I've been thinking about redemption a great deal this week. My lesson tomorrow is on the Fall of Adam, and that necessarily means its also about the Atonement. Both the Fall and the Atonement are essential components of "The Great Plan of Redemption." Without the Fall we would need no redemption, as we would never have had the chance to do anything that needed redeeming. The Fall caused us to need redemption from death--we cause ourselves to need redemption from sin. We are redeemed for both that which we are culpable for, and that over which we have no control. I think this is true of more than just death and hell. You see, I have spent my adult life trying to overcome the destructive and self-defeating habits and attitudes I was taught in my broken home. There are things that I have done for which I desperately need redemption. There are things over which I had no control that shaped and formed who I was and how I lived that I need to be redeemed for as well. I am redeemed--from all the things, whether I am guilty or not, that keep me from coming back to God. That redemption comes through no work or act of will of my own, but through the selfless, eternal, and infinite sacrifice of a perfect Savior. He helps me change. He makes me better. He teaches me that I have power to "act and not to be acted upon." I take that power and choose to be more than what comes naturally.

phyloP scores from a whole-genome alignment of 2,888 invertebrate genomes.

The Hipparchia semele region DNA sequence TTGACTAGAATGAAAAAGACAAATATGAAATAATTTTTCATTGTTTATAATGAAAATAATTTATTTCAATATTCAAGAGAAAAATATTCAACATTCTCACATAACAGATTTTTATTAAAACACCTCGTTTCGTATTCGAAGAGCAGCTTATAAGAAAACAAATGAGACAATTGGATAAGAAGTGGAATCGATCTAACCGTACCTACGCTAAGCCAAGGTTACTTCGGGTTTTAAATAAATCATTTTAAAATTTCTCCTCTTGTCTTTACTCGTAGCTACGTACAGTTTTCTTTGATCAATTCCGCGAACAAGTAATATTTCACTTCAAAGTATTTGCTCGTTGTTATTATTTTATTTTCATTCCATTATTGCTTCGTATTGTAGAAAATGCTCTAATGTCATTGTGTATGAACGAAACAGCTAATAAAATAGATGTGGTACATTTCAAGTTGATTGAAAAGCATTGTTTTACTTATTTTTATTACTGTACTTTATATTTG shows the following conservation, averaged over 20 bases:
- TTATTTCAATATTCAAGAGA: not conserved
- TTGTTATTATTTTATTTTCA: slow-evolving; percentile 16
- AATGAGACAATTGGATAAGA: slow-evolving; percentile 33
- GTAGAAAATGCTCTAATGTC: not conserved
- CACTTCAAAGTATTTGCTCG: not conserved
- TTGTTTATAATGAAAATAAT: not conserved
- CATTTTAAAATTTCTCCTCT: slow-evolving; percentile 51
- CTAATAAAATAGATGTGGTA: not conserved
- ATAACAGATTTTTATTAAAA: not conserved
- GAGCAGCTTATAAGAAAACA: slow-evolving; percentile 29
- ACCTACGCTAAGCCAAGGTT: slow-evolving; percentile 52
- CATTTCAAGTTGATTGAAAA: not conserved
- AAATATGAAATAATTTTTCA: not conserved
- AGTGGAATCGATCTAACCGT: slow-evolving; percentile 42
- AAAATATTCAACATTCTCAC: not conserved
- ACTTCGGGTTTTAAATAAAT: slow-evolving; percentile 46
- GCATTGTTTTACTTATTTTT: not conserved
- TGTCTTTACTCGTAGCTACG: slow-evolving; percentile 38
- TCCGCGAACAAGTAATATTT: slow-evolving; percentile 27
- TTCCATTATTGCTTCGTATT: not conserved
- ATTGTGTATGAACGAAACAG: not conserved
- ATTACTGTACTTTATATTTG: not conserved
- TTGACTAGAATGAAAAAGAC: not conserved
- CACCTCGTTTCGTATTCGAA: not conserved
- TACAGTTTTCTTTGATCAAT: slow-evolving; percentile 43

With all this thought of redemption, I have been touced all week by how it has shaped me into something that, while wildly imperfect, is far more than I could ever hope to be alone. As I am redeemed, my heart yearns to offer redemption. To save as I was saved. To rescue a soul from itself. I know of ways that I can reach out, and I pray my eyes can be opened to see where there is need, and not let my fear block the way to my action. How else can I show how truly grateful I am? How else will He ever know that as He did everything for me, I would do everything for Him?